(and not-so-little monuments)
On a street corner in Walla Walla, Washington, the town where I went to college, a gray stone soldier stands silently on a gray stone pedestal. Monuments like this blend easily into the urban landscape, and for years I didn’t pay any attention to it. When I passed by it, I simply assumed that it was a Civil War monument, based on the uniform worn by the soldier and ignoring the chronology. (The US Civil War ended in 1865 but Washington didn’t get statehood until 1889.) When, in my fourth year of college, I finally stopped to look at the monument up-close, I was startled to find that it was not for the Civil War but for the next big war in US history, the Spanish-American War.
Like the Mexican-American War, the Spanish-American War of 1898 isn’t much remembered or talked about in the United States anymore. But unlike the war with Mexico, the war with Spain inspired a frenzy of monument-building. Some of them, like the Dewey Arch in Madison Square, New York, were temporary structures, but many still stand, dotting the American landscape and blending right into it like the statue in Walla Walla. Once I noticed that this statue was for the Spanish-American War, I started to see monuments to the war all over the place. Here are some that I’ve seen and had the chance to photograph.
About the Spanish-American War
The Spanish-American War took place over the course of just under four months in 1898, late-April to mid-August. The United States fought with Spain over its last remaining colonial holdings in the Caribbean, Cuba and Puerto Rico, as well as the Philippines. Because the war was over so quickly, it was nicknamed “The Splendid Little War” by people who didn’t participate in it, but it was in reality a bitterly-fought war, with American forces suffering high casualties from enemy fire as well as tropical diseases and conditions for which they were totally unprepared.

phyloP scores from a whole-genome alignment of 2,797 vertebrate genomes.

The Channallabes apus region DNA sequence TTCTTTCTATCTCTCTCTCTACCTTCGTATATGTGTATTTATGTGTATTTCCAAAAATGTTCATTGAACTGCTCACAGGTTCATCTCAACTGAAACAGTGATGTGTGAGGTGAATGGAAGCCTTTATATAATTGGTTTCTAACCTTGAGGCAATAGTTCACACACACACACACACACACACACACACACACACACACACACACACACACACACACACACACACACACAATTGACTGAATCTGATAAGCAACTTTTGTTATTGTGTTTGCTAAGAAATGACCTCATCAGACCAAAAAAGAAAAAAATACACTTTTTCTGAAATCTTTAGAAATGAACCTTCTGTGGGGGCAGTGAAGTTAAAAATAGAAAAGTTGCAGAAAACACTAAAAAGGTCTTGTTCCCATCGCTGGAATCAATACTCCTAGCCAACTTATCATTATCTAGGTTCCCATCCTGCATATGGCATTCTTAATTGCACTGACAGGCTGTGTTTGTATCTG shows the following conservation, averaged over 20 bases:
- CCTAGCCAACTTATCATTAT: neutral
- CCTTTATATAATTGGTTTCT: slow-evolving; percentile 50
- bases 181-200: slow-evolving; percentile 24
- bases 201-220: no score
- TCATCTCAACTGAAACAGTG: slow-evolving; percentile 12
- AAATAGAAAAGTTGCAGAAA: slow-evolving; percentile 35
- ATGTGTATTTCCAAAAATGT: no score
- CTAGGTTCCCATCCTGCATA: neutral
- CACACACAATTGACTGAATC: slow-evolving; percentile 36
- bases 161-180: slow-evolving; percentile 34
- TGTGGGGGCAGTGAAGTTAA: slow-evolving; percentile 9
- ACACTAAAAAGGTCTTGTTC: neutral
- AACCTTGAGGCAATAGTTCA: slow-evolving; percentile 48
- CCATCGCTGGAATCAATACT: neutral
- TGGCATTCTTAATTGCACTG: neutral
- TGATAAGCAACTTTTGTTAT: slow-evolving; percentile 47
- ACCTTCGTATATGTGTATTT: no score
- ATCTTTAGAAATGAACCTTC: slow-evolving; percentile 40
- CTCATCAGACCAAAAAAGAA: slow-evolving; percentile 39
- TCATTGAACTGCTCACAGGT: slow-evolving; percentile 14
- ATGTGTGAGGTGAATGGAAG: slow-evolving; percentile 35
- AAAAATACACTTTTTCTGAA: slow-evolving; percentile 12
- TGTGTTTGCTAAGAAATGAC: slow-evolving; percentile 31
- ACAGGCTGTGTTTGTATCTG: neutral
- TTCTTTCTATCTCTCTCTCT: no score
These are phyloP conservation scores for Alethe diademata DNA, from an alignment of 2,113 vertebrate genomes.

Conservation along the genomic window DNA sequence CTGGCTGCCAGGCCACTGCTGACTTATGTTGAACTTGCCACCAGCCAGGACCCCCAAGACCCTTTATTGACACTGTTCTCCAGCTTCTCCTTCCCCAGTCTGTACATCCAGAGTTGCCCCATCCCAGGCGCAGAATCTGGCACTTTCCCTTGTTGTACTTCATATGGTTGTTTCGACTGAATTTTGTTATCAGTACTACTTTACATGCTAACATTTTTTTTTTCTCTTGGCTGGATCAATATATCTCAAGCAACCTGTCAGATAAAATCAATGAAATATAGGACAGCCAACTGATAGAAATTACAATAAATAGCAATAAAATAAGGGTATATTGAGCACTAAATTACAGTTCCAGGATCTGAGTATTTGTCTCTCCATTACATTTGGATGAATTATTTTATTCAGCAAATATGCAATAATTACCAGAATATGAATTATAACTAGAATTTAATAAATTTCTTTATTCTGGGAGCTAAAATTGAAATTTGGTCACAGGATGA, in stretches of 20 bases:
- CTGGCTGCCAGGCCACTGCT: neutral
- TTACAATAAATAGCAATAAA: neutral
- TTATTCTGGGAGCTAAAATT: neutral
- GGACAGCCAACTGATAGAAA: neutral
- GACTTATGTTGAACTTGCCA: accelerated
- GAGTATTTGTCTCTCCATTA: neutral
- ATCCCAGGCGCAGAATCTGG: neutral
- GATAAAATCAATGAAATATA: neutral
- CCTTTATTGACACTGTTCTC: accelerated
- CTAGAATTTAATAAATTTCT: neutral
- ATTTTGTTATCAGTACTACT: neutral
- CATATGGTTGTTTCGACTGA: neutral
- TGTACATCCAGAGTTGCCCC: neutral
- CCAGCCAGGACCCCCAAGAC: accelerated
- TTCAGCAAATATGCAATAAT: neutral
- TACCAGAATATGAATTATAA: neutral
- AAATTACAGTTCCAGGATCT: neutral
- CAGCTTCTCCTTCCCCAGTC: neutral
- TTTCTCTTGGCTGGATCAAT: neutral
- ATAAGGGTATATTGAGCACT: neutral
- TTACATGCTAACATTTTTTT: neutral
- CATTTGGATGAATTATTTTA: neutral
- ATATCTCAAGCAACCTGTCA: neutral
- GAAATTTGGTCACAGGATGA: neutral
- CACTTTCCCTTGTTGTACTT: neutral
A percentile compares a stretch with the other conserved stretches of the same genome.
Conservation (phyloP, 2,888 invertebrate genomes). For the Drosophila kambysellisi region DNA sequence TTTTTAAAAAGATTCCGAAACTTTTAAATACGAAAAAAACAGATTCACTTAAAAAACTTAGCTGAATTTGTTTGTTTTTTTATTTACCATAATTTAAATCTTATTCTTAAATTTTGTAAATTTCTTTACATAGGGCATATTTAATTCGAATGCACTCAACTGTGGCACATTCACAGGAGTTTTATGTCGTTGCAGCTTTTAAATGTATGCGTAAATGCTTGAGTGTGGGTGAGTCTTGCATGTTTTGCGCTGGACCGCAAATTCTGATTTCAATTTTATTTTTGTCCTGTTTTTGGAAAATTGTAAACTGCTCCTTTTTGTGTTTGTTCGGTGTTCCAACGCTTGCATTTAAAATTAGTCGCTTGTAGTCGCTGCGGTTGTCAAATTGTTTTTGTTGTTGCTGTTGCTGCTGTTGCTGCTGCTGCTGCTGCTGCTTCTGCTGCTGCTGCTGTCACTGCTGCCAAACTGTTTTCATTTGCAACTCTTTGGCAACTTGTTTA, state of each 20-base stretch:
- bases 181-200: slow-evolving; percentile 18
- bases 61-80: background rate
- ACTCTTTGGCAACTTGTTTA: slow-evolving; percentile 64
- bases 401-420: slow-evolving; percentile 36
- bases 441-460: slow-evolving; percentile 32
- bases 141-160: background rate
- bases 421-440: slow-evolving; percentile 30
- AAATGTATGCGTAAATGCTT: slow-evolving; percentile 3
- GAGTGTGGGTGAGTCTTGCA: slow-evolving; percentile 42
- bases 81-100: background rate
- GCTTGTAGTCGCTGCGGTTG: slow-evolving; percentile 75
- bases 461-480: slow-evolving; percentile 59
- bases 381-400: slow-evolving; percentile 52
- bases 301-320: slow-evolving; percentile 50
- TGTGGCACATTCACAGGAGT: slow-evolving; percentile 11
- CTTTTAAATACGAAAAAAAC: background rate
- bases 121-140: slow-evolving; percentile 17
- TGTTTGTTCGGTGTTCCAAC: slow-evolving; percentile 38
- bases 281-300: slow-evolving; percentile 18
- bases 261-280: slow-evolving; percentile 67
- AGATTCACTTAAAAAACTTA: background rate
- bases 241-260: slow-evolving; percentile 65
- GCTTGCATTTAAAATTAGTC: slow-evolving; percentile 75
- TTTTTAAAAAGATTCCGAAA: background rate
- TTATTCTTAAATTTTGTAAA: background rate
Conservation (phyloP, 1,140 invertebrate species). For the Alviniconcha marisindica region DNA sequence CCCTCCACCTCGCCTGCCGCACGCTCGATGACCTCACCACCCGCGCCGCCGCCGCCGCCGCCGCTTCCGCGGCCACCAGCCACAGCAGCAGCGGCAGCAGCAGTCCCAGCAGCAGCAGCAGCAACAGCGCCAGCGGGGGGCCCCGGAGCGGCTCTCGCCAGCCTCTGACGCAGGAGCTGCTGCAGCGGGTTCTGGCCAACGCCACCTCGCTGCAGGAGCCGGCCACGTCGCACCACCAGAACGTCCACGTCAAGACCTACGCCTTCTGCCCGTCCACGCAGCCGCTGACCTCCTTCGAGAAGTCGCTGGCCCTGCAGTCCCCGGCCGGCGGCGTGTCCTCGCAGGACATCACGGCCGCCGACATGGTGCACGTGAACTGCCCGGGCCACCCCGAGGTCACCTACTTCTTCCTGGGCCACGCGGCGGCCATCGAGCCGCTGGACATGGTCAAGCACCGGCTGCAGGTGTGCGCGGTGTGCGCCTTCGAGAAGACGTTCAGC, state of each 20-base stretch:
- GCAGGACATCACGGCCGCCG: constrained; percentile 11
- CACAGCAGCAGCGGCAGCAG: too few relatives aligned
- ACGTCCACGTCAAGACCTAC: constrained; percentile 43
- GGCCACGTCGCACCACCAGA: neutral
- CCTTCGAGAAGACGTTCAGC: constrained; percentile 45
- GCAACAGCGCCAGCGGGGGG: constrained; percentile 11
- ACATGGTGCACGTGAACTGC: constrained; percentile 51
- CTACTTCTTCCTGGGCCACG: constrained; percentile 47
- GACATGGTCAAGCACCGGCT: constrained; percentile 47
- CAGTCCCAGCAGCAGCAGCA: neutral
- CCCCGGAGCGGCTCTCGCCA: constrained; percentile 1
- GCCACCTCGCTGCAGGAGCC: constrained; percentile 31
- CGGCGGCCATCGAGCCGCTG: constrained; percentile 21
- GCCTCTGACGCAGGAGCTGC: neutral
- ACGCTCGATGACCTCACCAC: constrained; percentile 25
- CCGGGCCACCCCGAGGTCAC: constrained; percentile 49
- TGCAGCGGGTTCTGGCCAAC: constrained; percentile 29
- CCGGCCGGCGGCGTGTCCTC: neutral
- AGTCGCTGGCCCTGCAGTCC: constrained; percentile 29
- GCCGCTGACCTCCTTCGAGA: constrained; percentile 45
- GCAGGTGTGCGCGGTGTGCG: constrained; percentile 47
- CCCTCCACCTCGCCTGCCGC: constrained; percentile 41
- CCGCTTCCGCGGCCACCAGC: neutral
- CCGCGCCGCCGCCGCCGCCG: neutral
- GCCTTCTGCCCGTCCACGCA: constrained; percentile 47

Before the war began, on February 15, 1898, the battleship USS Maine had blown up in Havana harbor, killing 261 sailors and sparking public outrage in support of a declaration of war against Spain. The fiercest fighting in the war took place in Cuba, as Spanish forces fought against Cuban revolutionaries and American forces that were supposedly supporting the Cubans. There was also a huge naval battle in Manila, in which the US Navy under the command of Admiral George Dewey destroyed the Spanish fleet in the Philippines. In Puerto Rico, the Spanish forces surrendered without offering hardly any resistance.
After the war, Cuba gained its independence, but only nominally. The United States reserved the right to meddle in Cuban affairs whenever there was a dollar to be made. (This created resentment that led to Cuba’s communist revolution in the 1950s.) The Philippines became an American colony, although Filipinos themselves resisted US control for three years in a bitter, bloody insurrection that left thousands dead on both sides. The Philippines finally gained its independence from the United States after World War II. Puerto Rico also became an American colony, and it remains one to this day, having never been fully integrated into the United States or granted independence.